Risk and compliance solutions provider Accuity has launched a dual-use screening capability to help identify goods in trade that could have both civil and military use purposes.

The new tool will help flag goods that are on export control lists as companies and banks face increasing compliance regulation to intensify their efforts to fight financial crime and money laundering.

“This [product] was client-led and has come out of our innovation track,” vice-president of product and strategy Tom Golding told GTR on the sidelines of last week’s Sibos conference, where the new capability was launched.

“Clients who are facing huge amounts of data checks to ensure their products do not fall foul of regulations had asked us to build an engine that will help detect irregular trade against official sanctions lists,” he explains.

Just last week the European Commission (EC) added a 10th category to its dual-use exports control list. It proposed a new “human security” dimension to prevent human rights violations associated with certain cyber-surveillance technologies.

“We are living in turbulent times. Preserving peace and protecting human rights are core objectives of the EU and our trade policy is essential to that aim. That’s why we are proposing a set of modern rules to make sure that exports are not misused to threaten international security or undermine human rights”, says commissioner for trade Cecilia Malmström.

The new proposal is expected to come into effect within a couple of months.

The Accuity tool, which is aimed at banks and corporates with medium transaction volumes, enhances standard regulation lists with additional synonyms and data points to increase the chance of catching high-risk goods that could be used in terrorist or rogue state activity.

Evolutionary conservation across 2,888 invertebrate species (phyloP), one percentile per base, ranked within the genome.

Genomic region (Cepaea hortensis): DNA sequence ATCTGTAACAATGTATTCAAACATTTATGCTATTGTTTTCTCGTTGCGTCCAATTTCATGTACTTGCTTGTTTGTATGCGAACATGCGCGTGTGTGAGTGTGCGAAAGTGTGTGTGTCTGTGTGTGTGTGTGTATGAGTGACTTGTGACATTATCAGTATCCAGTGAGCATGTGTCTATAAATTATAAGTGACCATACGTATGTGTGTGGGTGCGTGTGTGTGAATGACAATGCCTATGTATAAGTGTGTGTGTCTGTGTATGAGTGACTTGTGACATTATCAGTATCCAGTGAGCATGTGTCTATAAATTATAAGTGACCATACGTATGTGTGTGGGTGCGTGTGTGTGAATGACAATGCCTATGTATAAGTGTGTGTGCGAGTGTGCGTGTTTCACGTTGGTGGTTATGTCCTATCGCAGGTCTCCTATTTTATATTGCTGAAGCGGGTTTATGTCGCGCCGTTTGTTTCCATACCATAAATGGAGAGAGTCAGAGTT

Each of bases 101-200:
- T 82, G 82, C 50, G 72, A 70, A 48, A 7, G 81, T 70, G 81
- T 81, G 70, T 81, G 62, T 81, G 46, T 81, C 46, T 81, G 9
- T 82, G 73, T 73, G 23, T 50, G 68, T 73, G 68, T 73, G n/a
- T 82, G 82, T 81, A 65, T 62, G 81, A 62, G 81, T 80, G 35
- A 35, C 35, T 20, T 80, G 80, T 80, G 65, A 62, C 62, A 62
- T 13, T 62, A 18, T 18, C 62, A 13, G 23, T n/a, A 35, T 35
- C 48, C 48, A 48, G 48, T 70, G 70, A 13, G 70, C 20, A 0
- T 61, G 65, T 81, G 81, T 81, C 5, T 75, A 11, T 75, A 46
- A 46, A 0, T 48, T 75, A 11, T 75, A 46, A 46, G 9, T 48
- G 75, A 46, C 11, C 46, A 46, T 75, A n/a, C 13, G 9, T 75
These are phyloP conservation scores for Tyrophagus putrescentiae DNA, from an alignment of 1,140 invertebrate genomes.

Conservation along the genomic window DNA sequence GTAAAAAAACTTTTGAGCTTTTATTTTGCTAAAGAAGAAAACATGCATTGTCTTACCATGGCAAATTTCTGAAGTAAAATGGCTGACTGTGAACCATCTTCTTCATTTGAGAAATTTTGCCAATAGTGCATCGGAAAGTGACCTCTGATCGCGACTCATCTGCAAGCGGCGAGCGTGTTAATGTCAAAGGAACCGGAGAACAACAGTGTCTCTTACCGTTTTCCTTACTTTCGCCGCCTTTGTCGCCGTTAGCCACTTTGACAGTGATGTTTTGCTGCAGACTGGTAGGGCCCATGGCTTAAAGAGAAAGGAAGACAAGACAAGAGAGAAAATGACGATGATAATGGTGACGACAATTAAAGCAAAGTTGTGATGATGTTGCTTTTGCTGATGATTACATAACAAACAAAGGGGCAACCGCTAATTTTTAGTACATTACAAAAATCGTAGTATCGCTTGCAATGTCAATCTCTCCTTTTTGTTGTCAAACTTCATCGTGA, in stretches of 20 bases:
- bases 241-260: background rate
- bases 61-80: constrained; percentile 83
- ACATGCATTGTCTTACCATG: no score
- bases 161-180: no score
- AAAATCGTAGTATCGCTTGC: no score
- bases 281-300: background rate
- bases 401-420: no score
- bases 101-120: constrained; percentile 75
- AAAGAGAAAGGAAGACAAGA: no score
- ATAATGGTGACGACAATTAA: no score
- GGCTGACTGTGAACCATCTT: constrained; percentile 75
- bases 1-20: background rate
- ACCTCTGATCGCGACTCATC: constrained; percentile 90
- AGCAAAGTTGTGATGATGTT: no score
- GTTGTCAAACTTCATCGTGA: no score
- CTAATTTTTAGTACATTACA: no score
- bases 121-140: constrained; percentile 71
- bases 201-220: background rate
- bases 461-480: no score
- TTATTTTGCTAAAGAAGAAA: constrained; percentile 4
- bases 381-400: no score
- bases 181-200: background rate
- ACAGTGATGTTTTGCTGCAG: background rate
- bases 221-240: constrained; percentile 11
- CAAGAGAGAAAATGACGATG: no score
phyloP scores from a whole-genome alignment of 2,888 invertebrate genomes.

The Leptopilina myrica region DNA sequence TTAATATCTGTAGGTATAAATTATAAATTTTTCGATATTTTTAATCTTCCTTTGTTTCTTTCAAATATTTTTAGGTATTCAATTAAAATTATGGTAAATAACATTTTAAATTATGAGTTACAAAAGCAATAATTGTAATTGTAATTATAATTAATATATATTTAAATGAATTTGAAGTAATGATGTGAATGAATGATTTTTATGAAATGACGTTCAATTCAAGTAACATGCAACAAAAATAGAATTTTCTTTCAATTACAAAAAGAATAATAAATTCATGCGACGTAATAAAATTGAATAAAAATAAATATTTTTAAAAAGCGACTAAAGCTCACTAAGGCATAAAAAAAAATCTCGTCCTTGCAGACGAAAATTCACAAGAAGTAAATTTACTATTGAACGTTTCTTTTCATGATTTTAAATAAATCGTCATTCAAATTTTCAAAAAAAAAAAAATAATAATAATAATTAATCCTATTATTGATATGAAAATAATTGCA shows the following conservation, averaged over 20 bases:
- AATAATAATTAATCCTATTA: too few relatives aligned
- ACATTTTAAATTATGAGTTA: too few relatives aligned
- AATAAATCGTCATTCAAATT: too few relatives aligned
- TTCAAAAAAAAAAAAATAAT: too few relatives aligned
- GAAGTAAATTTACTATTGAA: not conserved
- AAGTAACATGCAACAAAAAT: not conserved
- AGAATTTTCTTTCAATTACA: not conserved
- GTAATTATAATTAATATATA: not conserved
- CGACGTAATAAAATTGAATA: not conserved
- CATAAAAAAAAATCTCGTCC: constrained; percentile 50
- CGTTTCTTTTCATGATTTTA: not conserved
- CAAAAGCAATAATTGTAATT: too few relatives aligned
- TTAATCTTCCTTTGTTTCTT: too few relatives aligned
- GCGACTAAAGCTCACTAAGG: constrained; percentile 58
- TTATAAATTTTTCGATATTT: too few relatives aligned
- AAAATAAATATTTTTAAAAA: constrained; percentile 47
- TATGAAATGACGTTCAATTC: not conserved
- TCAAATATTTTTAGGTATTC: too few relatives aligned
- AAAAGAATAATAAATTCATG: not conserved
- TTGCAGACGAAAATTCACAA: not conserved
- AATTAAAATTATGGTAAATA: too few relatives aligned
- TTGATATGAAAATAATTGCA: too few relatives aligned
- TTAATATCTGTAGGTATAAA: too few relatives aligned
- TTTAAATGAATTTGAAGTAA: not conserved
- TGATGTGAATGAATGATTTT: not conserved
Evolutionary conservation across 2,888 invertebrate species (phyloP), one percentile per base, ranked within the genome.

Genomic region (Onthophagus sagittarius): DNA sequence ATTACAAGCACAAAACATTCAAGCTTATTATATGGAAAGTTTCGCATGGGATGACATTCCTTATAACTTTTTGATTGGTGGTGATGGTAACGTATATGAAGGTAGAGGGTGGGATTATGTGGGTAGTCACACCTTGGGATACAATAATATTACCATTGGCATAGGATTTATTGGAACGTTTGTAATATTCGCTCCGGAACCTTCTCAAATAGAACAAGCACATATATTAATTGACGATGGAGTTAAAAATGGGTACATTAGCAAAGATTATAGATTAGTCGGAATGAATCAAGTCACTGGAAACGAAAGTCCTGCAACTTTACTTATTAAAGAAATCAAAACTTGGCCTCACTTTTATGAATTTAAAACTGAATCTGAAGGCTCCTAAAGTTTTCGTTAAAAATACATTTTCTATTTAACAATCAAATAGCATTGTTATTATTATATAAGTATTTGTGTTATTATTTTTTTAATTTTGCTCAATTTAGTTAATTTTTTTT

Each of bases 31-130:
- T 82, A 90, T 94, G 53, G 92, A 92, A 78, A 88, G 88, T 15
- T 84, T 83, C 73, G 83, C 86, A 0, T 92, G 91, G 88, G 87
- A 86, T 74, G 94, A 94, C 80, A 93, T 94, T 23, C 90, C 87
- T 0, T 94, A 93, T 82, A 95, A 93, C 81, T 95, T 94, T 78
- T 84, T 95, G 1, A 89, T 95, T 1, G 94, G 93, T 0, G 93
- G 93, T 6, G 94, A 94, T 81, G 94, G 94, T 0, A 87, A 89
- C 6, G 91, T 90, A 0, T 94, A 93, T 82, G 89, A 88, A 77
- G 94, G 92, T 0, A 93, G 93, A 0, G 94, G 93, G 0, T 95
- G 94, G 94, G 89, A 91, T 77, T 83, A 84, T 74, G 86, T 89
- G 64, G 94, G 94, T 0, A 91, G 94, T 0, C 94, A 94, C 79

“This is the first time a cyber-security category has been included. We are reviewing the changes suggested in this 10th category and when it comes into force we will be adding it to the product too,” Accuity product lead, trade and compliance, Heather Lee tells GTR.

Standard generic language in trade documents, incomplete information and technical trade terms currently make detecting irregular trades against official sanctions lists difficult. Meanwhile, the complex paperwork that underpins the trade finance industry makes it easier for criminals and terrorists to disguise illicit transactions.

“Trade finance is one area we are seeing a lot more demand from,” says Golding.

“They are struggling because they are trying to move this very manual paper-based process to something that is more appropriate for a modern-day compliance-aware organisation.”

An early user of Accuity’s screening capability, chief operations officer of commodity trade and finance at Rabobank, Sam Moonen, says the tool “makes carrying out our due diligence checks on trades easier and simpler” and helps mitigate the risk of making a mistake.